|Shoveling the sand back onto the beach|
It is not all sun, sand and cerveza in Mexico; there are long days of hard work for most Mexicans.
May 1st is celebrated in many countries as International Workers’ Day, commemorating the establishment, in 1886, of a legislated eight-hour work week.
However working hours in Mexico are not tightly regulated by laws, there are always ways to get around the official rules. Most office job hours run from 8am to 6pm, although working hours often go until 7pm or later. Tourism-related jobs by necessity include weekends, public holidays and frequently shifts for 24-hour staffing.
|Fallen down a rabbit hole|
The islanders that we know are such hard working folks. Recently we noticed a CFE worker was head first into a deep hole; he was really getting into his job. The concrete power pole next to our house was in danger of toppling, due to a weakened centre of decomposing and rusted rebar.
|Wet policeman directing traffic|
On the other end of the weather situation searing hot days, and swelteringly humid afternoons can make for difficult conditions especially for outside workers.
We have lost count of the number of bottles of water, pop, and juice that we have handed out to labourers in and around our neighbourhood.
|New grouting for pool – hot hot day!|
The thirsty street-sweepers, garbage collectors, mosquito control folks, and traffic police all get complimentary cool drinks when working nearby our casa. It’s a small thank you for a tough job.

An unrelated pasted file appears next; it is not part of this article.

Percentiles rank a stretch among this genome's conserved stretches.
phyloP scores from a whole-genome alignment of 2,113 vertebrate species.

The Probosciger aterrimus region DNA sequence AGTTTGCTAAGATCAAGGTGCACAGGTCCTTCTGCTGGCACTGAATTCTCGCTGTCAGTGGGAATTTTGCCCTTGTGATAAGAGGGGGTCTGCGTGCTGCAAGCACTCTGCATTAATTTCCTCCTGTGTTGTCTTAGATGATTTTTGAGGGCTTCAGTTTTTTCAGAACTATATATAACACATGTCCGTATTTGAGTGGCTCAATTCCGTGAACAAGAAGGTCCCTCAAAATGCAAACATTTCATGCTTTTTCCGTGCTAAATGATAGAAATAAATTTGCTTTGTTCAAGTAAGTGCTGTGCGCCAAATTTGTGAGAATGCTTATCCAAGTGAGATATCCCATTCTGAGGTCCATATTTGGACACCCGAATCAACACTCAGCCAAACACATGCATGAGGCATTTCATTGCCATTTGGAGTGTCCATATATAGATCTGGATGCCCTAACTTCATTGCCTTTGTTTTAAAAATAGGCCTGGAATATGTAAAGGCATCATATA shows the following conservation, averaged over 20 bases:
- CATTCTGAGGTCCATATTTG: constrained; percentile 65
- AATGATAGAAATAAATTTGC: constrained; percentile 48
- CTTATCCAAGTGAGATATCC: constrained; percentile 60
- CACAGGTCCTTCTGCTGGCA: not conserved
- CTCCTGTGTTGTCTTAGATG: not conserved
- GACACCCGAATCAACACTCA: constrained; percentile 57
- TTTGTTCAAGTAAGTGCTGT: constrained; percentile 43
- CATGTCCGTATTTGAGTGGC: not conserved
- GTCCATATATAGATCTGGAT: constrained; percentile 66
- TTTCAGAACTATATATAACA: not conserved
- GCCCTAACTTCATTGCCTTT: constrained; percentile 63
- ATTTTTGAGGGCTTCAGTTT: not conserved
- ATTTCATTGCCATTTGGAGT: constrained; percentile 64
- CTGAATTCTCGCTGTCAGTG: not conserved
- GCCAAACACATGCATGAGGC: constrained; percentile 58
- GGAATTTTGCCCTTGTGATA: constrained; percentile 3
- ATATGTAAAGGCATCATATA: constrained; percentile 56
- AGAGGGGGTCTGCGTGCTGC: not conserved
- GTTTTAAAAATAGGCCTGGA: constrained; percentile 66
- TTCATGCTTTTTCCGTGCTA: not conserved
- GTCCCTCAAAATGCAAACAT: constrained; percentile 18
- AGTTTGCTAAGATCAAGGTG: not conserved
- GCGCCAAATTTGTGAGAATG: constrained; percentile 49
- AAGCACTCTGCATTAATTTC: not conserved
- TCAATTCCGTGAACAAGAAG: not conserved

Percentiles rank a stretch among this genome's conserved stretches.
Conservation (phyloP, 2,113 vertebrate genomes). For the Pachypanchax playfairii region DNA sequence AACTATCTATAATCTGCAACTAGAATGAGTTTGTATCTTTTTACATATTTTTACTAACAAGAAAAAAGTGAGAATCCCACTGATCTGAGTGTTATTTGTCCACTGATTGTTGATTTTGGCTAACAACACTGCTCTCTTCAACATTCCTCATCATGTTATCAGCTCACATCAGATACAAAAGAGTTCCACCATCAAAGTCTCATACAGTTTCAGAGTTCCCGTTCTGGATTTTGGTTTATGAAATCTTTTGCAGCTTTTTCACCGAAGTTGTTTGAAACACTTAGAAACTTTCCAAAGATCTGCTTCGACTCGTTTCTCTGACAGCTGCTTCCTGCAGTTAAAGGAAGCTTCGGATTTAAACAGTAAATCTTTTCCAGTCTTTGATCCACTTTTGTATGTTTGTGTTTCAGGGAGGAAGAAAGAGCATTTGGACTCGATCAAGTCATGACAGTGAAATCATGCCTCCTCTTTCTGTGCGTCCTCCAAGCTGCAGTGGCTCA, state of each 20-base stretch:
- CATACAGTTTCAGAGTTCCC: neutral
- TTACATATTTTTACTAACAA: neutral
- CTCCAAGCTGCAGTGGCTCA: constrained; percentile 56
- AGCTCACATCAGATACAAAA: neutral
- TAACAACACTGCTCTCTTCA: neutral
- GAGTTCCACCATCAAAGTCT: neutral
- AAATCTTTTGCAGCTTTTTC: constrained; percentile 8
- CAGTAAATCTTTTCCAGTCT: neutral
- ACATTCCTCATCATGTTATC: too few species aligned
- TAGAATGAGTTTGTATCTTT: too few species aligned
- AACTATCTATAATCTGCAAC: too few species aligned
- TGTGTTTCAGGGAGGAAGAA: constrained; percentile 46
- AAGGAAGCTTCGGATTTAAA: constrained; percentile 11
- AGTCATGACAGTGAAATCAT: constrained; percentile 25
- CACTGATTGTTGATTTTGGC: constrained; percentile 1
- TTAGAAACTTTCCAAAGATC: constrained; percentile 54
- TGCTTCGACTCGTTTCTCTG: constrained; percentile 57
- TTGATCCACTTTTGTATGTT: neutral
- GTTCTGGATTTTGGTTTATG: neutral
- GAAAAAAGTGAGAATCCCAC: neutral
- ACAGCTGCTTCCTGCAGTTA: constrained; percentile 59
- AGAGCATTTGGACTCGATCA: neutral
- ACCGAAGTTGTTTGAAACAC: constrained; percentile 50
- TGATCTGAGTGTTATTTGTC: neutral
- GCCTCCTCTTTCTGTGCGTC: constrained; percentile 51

Construction workers go about their daily jobs with little or no safety equipment. Hard hats and safety boots are a rarity on most work sites. The maintenance and repairmen work long hours in high temperatures, fixing and repairing houses and pools. It’s not so much that the work is hard, it’s a combination of long hours in the heat without much regard to safety that takes its toll on the human body, prematurely aging joints and spines.
|Safety equipment is a rare sight in Mexico|
In Mexico wages are a lot lower than in Canada, the US and most European countries. Unqualified jobs often paid the minimum daily wage of $73.04 Mexican pesos, which is about $4.25 USD per day.
It’s barely a survival salary, not allowing for balanced meals that include protein.
The more fortunate workers are usually involved with the hospitality trade of restaurants and bars, where their income is supplemented by tips from their clientele.
|Filling in after new main water line installed|
The next time you are enjoying the sun, sand and cerveza on our little slice of paradise, remember the folks who make it all possible.
A little kindness goes a long way.